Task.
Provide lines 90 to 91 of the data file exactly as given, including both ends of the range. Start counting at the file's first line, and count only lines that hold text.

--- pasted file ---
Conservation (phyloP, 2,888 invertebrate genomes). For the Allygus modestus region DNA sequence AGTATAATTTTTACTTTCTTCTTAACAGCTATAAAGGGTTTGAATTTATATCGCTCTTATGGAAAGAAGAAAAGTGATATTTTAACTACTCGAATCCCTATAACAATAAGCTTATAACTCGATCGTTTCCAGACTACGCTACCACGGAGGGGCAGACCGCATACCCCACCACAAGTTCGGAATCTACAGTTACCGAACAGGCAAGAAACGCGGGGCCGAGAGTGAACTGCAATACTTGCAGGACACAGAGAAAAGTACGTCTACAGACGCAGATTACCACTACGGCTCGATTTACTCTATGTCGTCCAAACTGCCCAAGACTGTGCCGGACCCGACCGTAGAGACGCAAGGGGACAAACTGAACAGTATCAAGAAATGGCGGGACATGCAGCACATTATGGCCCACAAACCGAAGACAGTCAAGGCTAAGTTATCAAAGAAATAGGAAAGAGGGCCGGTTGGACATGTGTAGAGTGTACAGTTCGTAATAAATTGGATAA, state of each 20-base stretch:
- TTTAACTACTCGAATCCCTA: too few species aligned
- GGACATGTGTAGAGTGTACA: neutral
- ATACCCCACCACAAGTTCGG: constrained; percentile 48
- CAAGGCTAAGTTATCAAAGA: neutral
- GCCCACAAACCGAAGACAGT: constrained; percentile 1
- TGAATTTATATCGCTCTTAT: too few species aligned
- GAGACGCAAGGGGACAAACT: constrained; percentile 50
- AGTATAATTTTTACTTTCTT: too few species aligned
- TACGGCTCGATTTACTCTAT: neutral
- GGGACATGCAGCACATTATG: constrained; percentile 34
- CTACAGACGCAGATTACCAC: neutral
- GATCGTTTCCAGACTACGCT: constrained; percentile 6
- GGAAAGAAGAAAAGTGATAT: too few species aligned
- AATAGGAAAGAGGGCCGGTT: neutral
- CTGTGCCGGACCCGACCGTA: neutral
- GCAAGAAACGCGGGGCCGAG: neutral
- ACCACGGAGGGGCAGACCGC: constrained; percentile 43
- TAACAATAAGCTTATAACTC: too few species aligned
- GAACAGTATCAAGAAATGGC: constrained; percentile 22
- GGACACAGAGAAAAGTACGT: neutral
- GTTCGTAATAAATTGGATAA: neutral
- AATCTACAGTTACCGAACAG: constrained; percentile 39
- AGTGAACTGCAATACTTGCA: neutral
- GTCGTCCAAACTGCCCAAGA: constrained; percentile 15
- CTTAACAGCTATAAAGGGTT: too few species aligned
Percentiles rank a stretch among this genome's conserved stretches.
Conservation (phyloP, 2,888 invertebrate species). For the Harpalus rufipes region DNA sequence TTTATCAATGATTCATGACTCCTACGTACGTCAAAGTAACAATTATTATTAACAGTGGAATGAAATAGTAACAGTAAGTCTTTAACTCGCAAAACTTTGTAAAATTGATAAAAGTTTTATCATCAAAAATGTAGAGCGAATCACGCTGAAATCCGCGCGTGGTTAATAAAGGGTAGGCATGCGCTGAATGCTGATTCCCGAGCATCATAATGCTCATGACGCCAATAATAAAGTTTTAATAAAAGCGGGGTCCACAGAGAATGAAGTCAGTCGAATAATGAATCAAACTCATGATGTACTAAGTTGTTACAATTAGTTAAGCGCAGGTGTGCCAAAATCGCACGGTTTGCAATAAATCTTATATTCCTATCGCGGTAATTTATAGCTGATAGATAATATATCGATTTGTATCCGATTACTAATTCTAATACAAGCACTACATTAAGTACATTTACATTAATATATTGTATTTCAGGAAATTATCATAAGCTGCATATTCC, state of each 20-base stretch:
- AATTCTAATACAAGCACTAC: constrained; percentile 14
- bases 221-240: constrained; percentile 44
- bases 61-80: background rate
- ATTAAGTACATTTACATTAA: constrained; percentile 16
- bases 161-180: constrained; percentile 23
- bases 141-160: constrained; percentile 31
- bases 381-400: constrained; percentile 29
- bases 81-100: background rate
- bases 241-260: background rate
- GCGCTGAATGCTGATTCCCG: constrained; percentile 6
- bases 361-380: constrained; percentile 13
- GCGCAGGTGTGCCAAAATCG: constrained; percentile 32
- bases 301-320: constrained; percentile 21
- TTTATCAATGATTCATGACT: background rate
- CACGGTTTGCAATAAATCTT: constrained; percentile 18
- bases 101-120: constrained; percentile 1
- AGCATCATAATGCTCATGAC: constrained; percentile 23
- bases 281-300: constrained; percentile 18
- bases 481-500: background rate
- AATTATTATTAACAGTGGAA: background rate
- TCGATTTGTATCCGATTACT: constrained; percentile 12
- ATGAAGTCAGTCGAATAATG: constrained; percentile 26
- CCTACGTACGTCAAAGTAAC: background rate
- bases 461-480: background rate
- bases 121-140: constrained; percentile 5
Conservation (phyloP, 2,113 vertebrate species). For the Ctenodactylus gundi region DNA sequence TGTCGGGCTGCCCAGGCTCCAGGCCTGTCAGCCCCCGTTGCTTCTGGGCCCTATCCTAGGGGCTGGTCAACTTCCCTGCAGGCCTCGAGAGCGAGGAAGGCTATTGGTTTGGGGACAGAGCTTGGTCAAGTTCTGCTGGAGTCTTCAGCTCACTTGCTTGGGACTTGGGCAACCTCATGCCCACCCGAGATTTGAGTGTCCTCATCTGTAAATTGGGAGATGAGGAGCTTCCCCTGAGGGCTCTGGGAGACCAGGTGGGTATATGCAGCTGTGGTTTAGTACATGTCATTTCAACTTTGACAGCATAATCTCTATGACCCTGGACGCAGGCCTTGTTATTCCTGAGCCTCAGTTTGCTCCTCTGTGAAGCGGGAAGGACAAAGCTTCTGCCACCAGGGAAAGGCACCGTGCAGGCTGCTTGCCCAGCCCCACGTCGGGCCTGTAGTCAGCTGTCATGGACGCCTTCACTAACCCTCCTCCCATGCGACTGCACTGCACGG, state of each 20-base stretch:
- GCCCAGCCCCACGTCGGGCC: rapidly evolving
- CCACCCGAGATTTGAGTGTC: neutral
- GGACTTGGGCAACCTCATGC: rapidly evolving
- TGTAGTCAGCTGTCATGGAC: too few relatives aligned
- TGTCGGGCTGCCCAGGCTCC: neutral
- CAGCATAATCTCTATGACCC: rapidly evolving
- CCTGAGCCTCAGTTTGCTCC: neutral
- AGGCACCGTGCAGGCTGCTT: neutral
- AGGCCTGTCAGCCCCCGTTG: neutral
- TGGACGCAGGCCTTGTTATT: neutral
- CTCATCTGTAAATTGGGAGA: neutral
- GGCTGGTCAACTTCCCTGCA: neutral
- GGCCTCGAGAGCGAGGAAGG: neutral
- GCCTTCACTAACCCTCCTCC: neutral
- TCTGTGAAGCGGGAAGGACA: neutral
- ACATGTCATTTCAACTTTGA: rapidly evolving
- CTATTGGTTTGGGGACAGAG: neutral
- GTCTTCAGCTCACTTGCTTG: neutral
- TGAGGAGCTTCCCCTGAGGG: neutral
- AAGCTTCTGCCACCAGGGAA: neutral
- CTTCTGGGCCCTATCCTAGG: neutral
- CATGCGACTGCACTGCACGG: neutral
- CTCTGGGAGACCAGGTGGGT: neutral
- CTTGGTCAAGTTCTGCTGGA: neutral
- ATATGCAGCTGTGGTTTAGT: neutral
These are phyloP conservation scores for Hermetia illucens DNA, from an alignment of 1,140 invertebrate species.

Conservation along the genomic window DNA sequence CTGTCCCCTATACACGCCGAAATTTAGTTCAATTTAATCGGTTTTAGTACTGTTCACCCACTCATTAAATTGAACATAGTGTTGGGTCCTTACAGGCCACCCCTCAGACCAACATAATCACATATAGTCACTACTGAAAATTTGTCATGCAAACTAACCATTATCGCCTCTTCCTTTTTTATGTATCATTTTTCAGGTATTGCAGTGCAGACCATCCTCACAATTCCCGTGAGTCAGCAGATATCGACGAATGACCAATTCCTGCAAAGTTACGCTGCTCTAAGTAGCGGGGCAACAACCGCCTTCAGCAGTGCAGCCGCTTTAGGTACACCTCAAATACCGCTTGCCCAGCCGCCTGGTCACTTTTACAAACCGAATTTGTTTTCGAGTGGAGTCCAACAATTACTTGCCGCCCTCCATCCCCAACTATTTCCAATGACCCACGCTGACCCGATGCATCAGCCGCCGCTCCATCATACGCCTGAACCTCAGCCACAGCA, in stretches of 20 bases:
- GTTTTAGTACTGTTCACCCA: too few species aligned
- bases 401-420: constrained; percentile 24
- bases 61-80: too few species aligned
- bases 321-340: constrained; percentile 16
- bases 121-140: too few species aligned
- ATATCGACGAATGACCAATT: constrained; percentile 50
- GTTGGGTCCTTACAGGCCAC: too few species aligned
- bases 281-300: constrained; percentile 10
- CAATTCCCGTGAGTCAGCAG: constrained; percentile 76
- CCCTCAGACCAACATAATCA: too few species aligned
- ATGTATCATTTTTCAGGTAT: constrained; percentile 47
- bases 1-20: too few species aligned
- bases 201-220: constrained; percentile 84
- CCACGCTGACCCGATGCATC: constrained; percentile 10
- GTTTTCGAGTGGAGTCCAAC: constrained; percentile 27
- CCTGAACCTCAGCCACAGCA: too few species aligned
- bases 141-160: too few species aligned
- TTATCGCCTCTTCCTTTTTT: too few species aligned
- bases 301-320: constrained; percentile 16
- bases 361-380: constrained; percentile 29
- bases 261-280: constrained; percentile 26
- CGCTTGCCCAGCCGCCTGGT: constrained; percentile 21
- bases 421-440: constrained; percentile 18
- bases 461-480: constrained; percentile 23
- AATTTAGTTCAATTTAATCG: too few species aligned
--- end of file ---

- CAATTCCCGTGAGTCAGCAG: constrained; percentile 76
- CCCTCAGACCAACATAATCA: too few species aligned